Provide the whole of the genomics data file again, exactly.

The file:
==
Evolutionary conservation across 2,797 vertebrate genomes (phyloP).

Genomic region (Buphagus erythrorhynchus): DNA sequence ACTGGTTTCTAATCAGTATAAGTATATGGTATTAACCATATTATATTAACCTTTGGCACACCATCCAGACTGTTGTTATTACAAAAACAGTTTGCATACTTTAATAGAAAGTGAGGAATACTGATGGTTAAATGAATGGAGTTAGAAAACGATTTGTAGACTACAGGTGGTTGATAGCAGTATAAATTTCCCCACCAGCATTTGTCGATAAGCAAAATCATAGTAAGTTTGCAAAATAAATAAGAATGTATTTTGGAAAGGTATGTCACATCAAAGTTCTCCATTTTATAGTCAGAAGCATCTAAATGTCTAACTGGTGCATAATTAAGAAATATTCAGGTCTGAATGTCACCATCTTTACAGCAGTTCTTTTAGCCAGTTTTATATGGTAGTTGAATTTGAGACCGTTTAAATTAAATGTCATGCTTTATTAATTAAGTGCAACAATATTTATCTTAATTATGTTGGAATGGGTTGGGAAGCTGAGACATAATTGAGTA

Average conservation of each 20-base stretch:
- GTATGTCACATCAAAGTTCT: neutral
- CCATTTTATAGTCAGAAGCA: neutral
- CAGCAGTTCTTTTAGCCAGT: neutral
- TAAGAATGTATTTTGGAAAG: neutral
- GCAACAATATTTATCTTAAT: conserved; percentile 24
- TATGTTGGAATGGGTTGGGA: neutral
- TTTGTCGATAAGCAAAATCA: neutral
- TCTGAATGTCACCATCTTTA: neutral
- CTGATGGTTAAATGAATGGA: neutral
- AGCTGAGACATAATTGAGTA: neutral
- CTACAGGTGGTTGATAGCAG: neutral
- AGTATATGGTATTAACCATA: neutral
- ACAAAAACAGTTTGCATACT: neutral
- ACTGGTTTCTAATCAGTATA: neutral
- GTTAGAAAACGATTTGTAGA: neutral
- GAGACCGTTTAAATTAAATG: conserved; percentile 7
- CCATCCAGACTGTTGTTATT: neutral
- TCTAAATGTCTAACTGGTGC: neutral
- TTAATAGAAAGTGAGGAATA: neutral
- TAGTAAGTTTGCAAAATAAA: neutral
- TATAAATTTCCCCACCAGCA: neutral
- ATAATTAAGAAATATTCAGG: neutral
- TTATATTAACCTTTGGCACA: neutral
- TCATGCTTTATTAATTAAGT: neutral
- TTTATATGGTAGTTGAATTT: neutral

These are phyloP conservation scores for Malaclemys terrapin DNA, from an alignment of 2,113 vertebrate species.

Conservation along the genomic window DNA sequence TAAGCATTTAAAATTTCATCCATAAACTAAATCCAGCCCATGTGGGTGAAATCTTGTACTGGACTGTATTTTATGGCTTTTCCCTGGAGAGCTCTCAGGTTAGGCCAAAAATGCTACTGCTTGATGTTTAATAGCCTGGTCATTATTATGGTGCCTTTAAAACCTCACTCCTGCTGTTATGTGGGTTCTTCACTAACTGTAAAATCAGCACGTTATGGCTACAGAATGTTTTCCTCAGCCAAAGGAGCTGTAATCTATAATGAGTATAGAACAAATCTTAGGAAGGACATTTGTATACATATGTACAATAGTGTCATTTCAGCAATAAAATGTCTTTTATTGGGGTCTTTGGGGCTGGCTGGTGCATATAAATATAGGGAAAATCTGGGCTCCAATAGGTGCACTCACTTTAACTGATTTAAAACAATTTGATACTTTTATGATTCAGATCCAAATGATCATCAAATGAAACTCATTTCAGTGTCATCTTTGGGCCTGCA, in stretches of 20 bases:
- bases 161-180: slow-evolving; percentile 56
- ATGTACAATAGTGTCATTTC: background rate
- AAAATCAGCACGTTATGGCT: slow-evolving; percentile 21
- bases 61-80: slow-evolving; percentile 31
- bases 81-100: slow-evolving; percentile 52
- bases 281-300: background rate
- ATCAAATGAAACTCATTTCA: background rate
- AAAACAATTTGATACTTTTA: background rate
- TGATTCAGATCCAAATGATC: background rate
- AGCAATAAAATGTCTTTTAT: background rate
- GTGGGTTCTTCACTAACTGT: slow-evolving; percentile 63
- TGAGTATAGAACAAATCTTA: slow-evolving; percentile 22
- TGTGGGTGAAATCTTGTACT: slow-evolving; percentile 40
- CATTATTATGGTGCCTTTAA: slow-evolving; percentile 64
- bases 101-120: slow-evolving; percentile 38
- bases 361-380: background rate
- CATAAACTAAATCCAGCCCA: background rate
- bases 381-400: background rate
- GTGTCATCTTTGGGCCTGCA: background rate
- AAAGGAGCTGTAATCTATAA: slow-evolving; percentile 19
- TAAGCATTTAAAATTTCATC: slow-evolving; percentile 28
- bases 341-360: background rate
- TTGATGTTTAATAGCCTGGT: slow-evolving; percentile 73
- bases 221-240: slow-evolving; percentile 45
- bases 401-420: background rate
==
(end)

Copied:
Evolutionary conservation across 2,797 vertebrate genomes (phyloP).

Genomic region (Buphagus erythrorhynchus): DNA sequence ACTGGTTTCTAATCAGTATAAGTATATGGTATTAACCATATTATATTAACCTTTGGCACACCATCCAGACTGTTGTTATTACAAAAACAGTTTGCATACTTTAATAGAAAGTGAGGAATACTGATGGTTAAATGAATGGAGTTAGAAAACGATTTGTAGACTACAGGTGGTTGATAGCAGTATAAATTTCCCCACCAGCATTTGTCGATAAGCAAAATCATAGTAAGTTTGCAAAATAAATAAGAATGTATTTTGGAAAGGTATGTCACATCAAAGTTCTCCATTTTATAGTCAGAAGCATCTAAATGTCTAACTGGTGCATAATTAAGAAATATTCAGGTCTGAATGTCACCATCTTTACAGCAGTTCTTTTAGCCAGTTTTATATGGTAGTTGAATTTGAGACCGTTTAAATTAAATGTCATGCTTTATTAATTAAGTGCAACAATATTTATCTTAATTATGTTGGAATGGGTTGGGAAGCTGAGACATAATTGAGTA

Average conservation of each 20-base stretch:
- GTATGTCACATCAAAGTTCT: neutral
- CCATTTTATAGTCAGAAGCA: neutral
- CAGCAGTTCTTTTAGCCAGT: neutral
- TAAGAATGTATTTTGGAAAG: neutral
- GCAACAATATTTATCTTAAT: conserved; percentile 24
- TATGTTGGAATGGGTTGGGA: neutral
- TTTGTCGATAAGCAAAATCA: neutral
- TCTGAATGTCACCATCTTTA: neutral
- CTGATGGTTAAATGAATGGA: neutral
- AGCTGAGACATAATTGAGTA: neutral
- CTACAGGTGGTTGATAGCAG: neutral
- AGTATATGGTATTAACCATA: neutral
- ACAAAAACAGTTTGCATACT: neutral
- ACTGGTTTCTAATCAGTATA: neutral
- GTTAGAAAACGATTTGTAGA: neutral
- GAGACCGTTTAAATTAAATG: conserved; percentile 7
- CCATCCAGACTGTTGTTATT: neutral
- TCTAAATGTCTAACTGGTGC: neutral
- TTAATAGAAAGTGAGGAATA: neutral
- TAGTAAGTTTGCAAAATAAA: neutral
- TATAAATTTCCCCACCAGCA: neutral
- ATAATTAAGAAATATTCAGG: neutral
- TTATATTAACCTTTGGCACA: neutral
- TCATGCTTTATTAATTAAGT: neutral
- TTTATATGGTAGTTGAATTT: neutral

These are phyloP conservation scores for Malaclemys terrapin DNA, from an alignment of 2,113 vertebrate species.

Conservation along the genomic window DNA sequence TAAGCATTTAAAATTTCATCCATAAACTAAATCCAGCCCATGTGGGTGAAATCTTGTACTGGACTGTATTTTATGGCTTTTCCCTGGAGAGCTCTCAGGTTAGGCCAAAAATGCTACTGCTTGATGTTTAATAGCCTGGTCATTATTATGGTGCCTTTAAAACCTCACTCCTGCTGTTATGTGGGTTCTTCACTAACTGTAAAATCAGCACGTTATGGCTACAGAATGTTTTCCTCAGCCAAAGGAGCTGTAATCTATAATGAGTATAGAACAAATCTTAGGAAGGACATTTGTATACATATGTACAATAGTGTCATTTCAGCAATAAAATGTCTTTTATTGGGGTCTTTGGGGCTGGCTGGTGCATATAAATATAGGGAAAATCTGGGCTCCAATAGGTGCACTCACTTTAACTGATTTAAAACAATTTGATACTTTTATGATTCAGATCCAAATGATCATCAAATGAAACTCATTTCAGTGTCATCTTTGGGCCTGCA, in stretches of 20 bases:
- bases 161-180: slow-evolving; percentile 56
- ATGTACAATAGTGTCATTTC: background rate
- AAAATCAGCACGTTATGGCT: slow-evolving; percentile 21
- bases 61-80: slow-evolving; percentile 31
- bases 81-100: slow-evolving; percentile 52
- bases 281-300: background rate
- ATCAAATGAAACTCATTTCA: background rate
- AAAACAATTTGATACTTTTA: background rate
- TGATTCAGATCCAAATGATC: background rate
- AGCAATAAAATGTCTTTTAT: background rate
- GTGGGTTCTTCACTAACTGT: slow-evolving; percentile 63
- TGAGTATAGAACAAATCTTA: slow-evolving; percentile 22
- TGTGGGTGAAATCTTGTACT: slow-evolving; percentile 40
- CATTATTATGGTGCCTTTAA: slow-evolving; percentile 64
- bases 101-120: slow-evolving; percentile 38
- bases 361-380: background rate
- CATAAACTAAATCCAGCCCA: background rate
- bases 381-400: background rate
- GTGTCATCTTTGGGCCTGCA: background rate
- AAAGGAGCTGTAATCTATAA: slow-evolving; percentile 19
- TAAGCATTTAAAATTTCATC: slow-evolving; percentile 28
- bases 341-360: background rate
- TTGATGTTTAATAGCCTGGT: slow-evolving; percentile 73
- bases 221-240: slow-evolving; percentile 45
- bases 401-420: background rate